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In classical software architecture, the architecture is often layered. There is one layer for the user interface, another for the application logic, and yet another for accessing persistent data (such as a database). In classical software architecture, an application server is used, which will run the different services (such as different entry points of a web site, or different parts of the business application). The problem with this approach is that such application servers often do not scale very well, they need a lot of resources, and services are often tightly coupled.

Microservices are patterns of Software architecture: The approach is similar to the pattern described above, but the services are very small: very often they only provide one or two very specific functions. To get the same situation as above, these services must interact with each other. Very often they do this using RESTful service calls. Each microservice still has the parts of the user interface layer, the application layer, and the layer to access persistent data. Very often, microservices run in an application container[1]. When the load requires it, special software in the application container can be used to run several instances (or copies) of the specific service.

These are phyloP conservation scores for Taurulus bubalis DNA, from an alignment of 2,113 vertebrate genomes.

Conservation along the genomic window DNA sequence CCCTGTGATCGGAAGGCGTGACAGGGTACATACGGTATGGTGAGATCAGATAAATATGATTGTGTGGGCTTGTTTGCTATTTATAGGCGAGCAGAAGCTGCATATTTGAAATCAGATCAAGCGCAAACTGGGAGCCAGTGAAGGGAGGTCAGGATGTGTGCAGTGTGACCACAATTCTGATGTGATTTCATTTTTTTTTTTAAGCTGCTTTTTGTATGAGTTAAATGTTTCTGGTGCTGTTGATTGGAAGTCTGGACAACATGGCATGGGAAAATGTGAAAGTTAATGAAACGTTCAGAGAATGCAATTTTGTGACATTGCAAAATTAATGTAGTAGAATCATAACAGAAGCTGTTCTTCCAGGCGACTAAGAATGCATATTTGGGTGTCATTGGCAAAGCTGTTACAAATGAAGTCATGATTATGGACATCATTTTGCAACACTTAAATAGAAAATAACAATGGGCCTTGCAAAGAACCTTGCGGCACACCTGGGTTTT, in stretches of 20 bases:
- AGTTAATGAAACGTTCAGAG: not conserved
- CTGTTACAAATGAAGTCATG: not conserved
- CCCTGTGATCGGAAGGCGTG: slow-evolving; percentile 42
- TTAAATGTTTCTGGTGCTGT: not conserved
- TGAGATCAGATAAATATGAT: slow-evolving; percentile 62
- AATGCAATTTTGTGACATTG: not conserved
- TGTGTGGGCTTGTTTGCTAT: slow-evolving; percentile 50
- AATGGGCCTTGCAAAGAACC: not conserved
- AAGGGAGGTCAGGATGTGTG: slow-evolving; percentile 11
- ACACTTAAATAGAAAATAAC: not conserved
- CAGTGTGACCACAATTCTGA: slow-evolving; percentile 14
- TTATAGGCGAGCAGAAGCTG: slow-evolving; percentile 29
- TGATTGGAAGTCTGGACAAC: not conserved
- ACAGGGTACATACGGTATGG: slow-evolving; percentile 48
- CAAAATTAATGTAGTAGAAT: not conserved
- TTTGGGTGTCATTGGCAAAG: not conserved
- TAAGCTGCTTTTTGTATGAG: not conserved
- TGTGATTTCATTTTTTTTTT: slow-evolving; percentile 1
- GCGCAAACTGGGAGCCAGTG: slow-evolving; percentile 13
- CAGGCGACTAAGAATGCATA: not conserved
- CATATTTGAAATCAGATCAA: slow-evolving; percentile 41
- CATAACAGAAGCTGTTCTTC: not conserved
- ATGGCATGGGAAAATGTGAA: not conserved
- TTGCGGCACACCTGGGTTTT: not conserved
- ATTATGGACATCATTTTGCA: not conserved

Microservices is a specialization of an implementation approach for service-oriented architectures (SOA) used to build flexible, independently deployable software systems.[2] The microservices approach is a first realisation of SOA that followed the introduction of DevOps and is becoming more popular for building continuously deployed systems.[3]

References[change | change source]

  1. "What are Microservices? | Data Basecamp". 2022-09-10. Retrieved 2022-09-25.
  2. Pautasso, Cesare (2017). "Microservices in Practice, Part 1: Reality Check and Service Design". IEEE Software. 34 (1): 91–98. doi:10.1109/MS.2017.24. S2CID 5635705.
  3. "Continuous Deployment: Strategies". 10 December 2014. Retrieved 28 December 2016.